The G1 Climax is one of the biggest tournaments in modern pro wrestling. Dating back to 1991, the G1 takes place every summer in New Japan Pro Wrestling, pitting their biggest heavyweight wrestlers against each other in a month-long round robin brawl for a shot at the IWGP Heavyweight Championship. Over time it has built a reputation for producing some of the best matches of the year, making it an annual highlight of the pro wrestling calendar.
Prior to the start of the G1 Climax lineage, New Japan had been holding similar annual summer heavyweight tournaments, under various different names, since 1974. These G1 Climax predecessors not only featured a whole host of Japanese puroresu legends, they also included some of the most famous names in Western wrestling, so let’s take a look at them – here are the Top 10 WWE Legends You Didn’t Know Competed in G1 Climax Predecessor Tournaments.
10. King Kong Bundy
Lasting just one round back in the 1985 International Wrestling Grand Prix, the man who would less than a year later main-event WrestleMania 2, King Kong Bundy, didn’t have the most memorable run in New Japan, especially compared to his WWF career, yet the living legend did enough to be a part of this little piece of wrestling trivia. In fact, in another New Japan tournament that year, Bundy actually had a match with the man he would face on the grandest stage of them all the following year, Hulk Hogan.
9. Jimmy Snuka
Although his name is now showered in controversy, Jimmy Snuka was once one of the most popular wrestlers in the WWF. Between his first two runs with the company that made him famous, Snuka competed in the round robin International Wrestling Grand Prix in 1986, racking up 16 points in the process.
8. Sgt. Slaughter
Sgt. Slaughter is more American than a bald eagle eating apple pie, which is what makes his time in New Japan so surprising. Competing in the 1981 MSG League, a round robin tournament held from May to June, Slaughter actually ended up having his first ever match against his most iconic opponent – Hulk Hogan. A whole ten years before their WrestleMania match, Hogan defeated Slaughter in a tiny gymnasium in Japan. What a difference a decade can make.
7. Tony Atlas
Tony Atlas isn’t exactly the first person you would associate with Japanese wrestling, putting on great, technical classics, or even singles competition for that matter, yet in 1982, he entered NJPW’s MSG League, finishing with a decent 30 points.
6. Adrian Adonis
New Japan, especially in its earlier days, has a reputation for being very serious and treating pro wrestling as a legitimate sport based on competition and skill over flash and showmanship, which is what makes Adrian Adonis’ two appearances in their International Wrestling Grand Prix so unexpected. Now, admittedly, whilst Adonis is mostly known for being ‘adorable’, at this time in his career, he was sporting a leather jacket and plain black trunks inside the ring, perfect attire to compete in NJPW in 1984 and 1985.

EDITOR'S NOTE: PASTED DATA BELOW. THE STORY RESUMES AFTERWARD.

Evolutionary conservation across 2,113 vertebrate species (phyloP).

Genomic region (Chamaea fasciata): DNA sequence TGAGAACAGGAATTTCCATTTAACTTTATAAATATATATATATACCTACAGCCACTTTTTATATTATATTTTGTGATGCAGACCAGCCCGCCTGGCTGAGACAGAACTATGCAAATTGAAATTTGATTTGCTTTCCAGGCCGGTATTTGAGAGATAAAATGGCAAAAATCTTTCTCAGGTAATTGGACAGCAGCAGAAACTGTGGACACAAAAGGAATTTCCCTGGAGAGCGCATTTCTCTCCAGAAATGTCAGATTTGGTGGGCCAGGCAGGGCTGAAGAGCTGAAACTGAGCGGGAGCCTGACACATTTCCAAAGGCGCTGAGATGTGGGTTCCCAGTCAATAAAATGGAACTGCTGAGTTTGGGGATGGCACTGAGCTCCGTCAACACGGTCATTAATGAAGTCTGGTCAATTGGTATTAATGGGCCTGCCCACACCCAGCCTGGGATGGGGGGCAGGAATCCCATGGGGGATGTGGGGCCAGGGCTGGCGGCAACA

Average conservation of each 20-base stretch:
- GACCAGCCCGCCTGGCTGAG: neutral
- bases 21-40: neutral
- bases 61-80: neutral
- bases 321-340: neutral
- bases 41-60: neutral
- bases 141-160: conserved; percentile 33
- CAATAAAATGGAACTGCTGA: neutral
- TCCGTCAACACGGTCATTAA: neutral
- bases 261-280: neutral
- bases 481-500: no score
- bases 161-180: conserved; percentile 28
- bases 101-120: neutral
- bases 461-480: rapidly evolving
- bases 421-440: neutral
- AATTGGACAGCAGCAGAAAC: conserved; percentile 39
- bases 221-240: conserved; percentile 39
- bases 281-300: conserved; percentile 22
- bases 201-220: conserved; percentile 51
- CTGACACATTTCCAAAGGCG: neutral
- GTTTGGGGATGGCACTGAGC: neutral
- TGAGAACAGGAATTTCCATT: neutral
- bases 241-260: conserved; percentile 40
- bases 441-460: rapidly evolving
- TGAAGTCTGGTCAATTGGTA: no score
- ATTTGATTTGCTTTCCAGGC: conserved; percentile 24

Interestingly, The Barbarian, known for teaming alongside The Warlord as The Powers of Pain in WWF, is the only man on this list who competed in a tournament prior to 1991 for New Japan (the 1987 International Wrestling Grand Prix, known for being the tournament which crowned the first ever IWGP Heavyweight Champion), as well as a G1 Climax tournament in 1992. That’s about as interesting as Barbarian’s time in NJPW gets really.
4. Mike Sharpe
“Iron” Mike Sharpe is possibly the most well-known jobber of all time. Competing on WWF television consistently from the mid-80s to the early 90s, losing to all the biggest stars at the time. What people may not know is that Sharpe also had a decent run in New Japan Pro Wrestling, at one point teaming with the legendary Hulk Hogan. Unfortunately for Sharpe though, his win-loss ratio wasn’t too much better on the other side of the globe, as in the 1985 International Wrestling Grand Prix, he was unsurprisingly eliminated in the first round.
3. Hulk Hogan
Before Hulkamania was running wild across the globe, Hulk Hogan was one of the biggest gaijins in New Japan. In 1981, he competed in the MSG League, racking up an impressive 36 points. and then in 1983, Hogan actually won the International Wrestling Grand Prix, defeating the legendary Antonio Inoki in the finals, a major achievement at the time. It’s no surprise that Big Vinny wanted to snap up Hogan to become the face of his company after this major victory, brother.
2. Scott Hall
Years before he became the bad guy, Scott Hall, competing under his real name prior to joining the NWO, was a part of the 1987 International Wrestling Grand Prix, earning a rather average 13 points overall. At the time, Hall was only three years into his hall of fame career, but his surprising inclusion in this tourney is a great indication of how much potential he already showed at this early stage.
Chief Jay Strongbow
Big John Studd
1. Dusty Rhodes
Considering he’s a WWE Hall of Famer, a legend of pro wrestling, and such an iconic, inspirational figure for so many people, it’s quite surprising that hardly anyone talks about the son of a plumber’s time in New Japan Pro Wrestling. Five years before he cut his most famous promo on Ric Flair, Dusty certainly wasn’t experiencing hard times when he finished in the top four of the 1980 MSG League. Rhodes’ stint in New Japan was short and sweet, and added yet another interesting note on one hell of an iconic career.
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